One of the key planks in NZ has been the development of strategic international partnerships and alliances that reduce global risks, secure niche market positions, and strengthen the ability to deliver to customer’s needs ‘any time any place’. New Zealand is a tiny largely mountainous country located a very long way from major markets and has a small population of just over 4 million people. It also suffers major disasters – earthquakes and extreme weather events – everything from tropical cyclones to big freezes, floods to droughts, severe wind storms, hail storms and high UV light (which damages plastics and literally ‘cooks’ a percentage of crops in the field). But ways of coping have been developed over many years. It’s called ‘risk management’ – something that for us as agriculturalists was one of our first considerations – putting in extensive underground drainage and pumping systems to reduce the impacts of flooding, irrigation to cover drought periods, shelter belts to protect against extreme wind events, using structures to grow crops on (e.g. T-bar systems and trellises) to anchor tree and vine crops and help them withstand weather extremes, including ‘sunburn’, plus facilitate mechanized management, hail nets (to prevent damage from hail storms – which generally cause total crop loss plus carry over effects into a second season), the use of dwarf trees to reduce wind sail area and tree losses in storms, the use of protected agriculture, etc. There are many was to reduce risk which can be used, even in hurricane-prone areas. I have had long discussions with Guido Marcelle, the former Produce Chemist in Grenada, who has a great deal of knowledge about hurricane proofing agriculture in the region. Goodfellow Farms in The Bahamas has built a very successful business using highly innovative relatively low-tech risk management techniques to stay in business in the face of extreme weather events.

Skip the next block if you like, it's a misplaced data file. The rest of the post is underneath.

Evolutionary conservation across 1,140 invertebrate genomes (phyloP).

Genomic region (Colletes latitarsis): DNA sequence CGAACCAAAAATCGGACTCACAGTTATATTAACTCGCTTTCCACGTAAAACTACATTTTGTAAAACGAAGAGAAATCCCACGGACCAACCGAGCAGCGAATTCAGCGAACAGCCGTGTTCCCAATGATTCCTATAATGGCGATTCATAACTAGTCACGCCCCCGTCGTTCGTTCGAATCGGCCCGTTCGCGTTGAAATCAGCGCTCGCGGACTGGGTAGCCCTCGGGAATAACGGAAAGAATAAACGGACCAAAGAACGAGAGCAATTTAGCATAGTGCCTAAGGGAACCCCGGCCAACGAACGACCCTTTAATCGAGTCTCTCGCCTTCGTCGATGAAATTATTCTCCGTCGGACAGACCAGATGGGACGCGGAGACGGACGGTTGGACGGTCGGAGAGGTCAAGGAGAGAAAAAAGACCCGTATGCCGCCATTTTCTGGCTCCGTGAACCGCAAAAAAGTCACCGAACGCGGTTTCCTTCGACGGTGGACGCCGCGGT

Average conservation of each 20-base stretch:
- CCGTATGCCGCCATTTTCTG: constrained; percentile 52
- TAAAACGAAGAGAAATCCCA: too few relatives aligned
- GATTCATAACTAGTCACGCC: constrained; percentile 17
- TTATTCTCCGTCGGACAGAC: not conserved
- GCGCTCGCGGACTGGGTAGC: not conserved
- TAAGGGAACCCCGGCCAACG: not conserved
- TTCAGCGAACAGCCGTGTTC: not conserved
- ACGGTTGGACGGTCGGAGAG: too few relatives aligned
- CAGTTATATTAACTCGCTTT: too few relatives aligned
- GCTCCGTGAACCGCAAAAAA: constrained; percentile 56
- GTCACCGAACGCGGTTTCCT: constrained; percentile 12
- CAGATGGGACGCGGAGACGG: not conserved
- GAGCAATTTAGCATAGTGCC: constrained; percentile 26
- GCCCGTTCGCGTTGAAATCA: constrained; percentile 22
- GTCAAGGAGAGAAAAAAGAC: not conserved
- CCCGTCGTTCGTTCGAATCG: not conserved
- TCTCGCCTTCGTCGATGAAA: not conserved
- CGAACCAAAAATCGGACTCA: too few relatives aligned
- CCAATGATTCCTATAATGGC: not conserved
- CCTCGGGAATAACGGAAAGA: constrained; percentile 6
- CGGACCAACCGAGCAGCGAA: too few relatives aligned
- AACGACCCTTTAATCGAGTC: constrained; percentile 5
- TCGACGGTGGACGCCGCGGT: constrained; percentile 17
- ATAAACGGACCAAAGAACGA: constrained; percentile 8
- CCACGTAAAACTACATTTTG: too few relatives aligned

All the answers to the region’s agricultural challenges already exist - either here in the region or in other small countries that have had to undergo a major sector restructuring process. What is needed is a proper policy, leadership in the sector, investment in education and R&D, and a serious implementation strategy (along with empirical targets and individual accountability) to take agriculture towards a 2020 future rather than one that still has most of its roots way back in the past. Most agriculture in the region is simply highly inefficient ‘peasant farming’. Hence the poor productivity and high costs of much ‘home-grown’ food.